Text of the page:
The first resolution found is the Default
Ctrl+Alt++ (on the number pad), switch to the next
resolution in the list to the right. With
Ctrl+Alt+– (on the number pad), switch to the
previous. This enables you to vary the resolution while X is running.
The last line of the Display subsection with
Depth 16 refers to the size of the virtual
screen. The maximum possible size of a virtual screen depends on the
amount of memory installed on the graphics card and the desired color
depth, not on the maximum resolution of the monitor. If you omit this
line, the virtual resolution is just the physical resolution. Because
modern graphics cards have a large amount of video memory, you can
create very large virtual desktops. However, you may no longer be able
to use 3D functionality if you fill most of the video memory with a
virtual desktop. If, for example, the card has 16 MB of video RAM, the
virtual screen can take up to 4096x4096 pixels in size at 8-bit color
depth. Especially for accelerated cards, however, it is not recommended
to use all your memory for the virtual screen, because the card's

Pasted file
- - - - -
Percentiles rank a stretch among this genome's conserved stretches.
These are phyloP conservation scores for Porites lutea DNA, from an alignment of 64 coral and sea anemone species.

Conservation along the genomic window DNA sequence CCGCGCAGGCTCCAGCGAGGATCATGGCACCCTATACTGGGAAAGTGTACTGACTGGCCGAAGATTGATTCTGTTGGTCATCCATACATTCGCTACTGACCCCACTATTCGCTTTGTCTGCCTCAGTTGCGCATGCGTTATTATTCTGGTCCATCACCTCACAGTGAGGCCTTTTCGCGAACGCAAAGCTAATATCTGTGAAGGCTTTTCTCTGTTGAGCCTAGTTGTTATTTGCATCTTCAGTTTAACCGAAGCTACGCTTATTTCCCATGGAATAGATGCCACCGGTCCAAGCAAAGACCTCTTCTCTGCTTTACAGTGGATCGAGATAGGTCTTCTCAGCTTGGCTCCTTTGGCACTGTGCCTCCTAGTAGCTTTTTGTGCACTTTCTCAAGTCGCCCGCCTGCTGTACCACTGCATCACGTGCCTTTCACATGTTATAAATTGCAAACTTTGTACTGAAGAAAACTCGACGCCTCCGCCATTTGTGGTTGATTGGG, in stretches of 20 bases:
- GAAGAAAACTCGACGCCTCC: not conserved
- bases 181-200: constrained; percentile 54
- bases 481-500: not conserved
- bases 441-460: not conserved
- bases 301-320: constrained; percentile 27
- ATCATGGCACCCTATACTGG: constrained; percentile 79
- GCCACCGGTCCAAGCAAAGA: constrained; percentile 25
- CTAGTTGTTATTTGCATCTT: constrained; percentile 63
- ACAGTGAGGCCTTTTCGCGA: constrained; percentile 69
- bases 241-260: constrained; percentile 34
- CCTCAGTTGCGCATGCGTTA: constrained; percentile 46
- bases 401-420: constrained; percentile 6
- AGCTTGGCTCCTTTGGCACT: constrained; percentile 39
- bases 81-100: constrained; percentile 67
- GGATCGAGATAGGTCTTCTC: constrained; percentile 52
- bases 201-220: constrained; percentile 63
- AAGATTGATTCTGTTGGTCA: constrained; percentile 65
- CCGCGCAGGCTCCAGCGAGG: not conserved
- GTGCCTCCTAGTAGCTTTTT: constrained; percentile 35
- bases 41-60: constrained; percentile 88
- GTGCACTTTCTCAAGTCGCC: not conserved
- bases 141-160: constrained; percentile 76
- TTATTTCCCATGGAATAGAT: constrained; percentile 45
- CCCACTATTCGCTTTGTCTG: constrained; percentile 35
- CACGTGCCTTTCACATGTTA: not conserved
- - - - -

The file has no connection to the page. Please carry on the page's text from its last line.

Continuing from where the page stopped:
memory is also used for several font and graphics caches.
The Identifier line (here
Screen) gives this section a defined name
with which it can be uniquely referenced in the following
ServerLayout section. The lines
Device and Monitor
specify the graphics card and the monitor that belong to this
definition. These are just links to the Device
and Monitor sections with their corresponding
names or identifiers. These sections are discussed
in detail below.
10.1.2 Device Section
A device section describes a specific graphics card. You can have as many
device entries in xorg.conf as you like, provided
their names are differentiated using the keyword
Identifier. If you have more than one graphics
card installed, the sections are simply numbered in order. The first one
is called Device, the second one
Device, and so on. The following file shows
an excerpt from the Device section of a computer
with a Matrox Millennium PCI graphics card (as configured by SaX2):
The BusID refers to the PCI or AGP slot in
which the graphics card is installed. This matches the ID displayed by
the command lspci. The X server needs details in
decimal form, but lspci displays these in
hexadecimal form. The value of BusID is
automatically detected by SaX2.
The value of Driver is automatically set by
SaX2 and specifies which driver to use for your graphics card. If the
card is a Matrox Millennium, the driver module is called
mga. The X server then searches through the
ModulePath defined in the
Files section in the
drivers subdirectory. In a standard installation,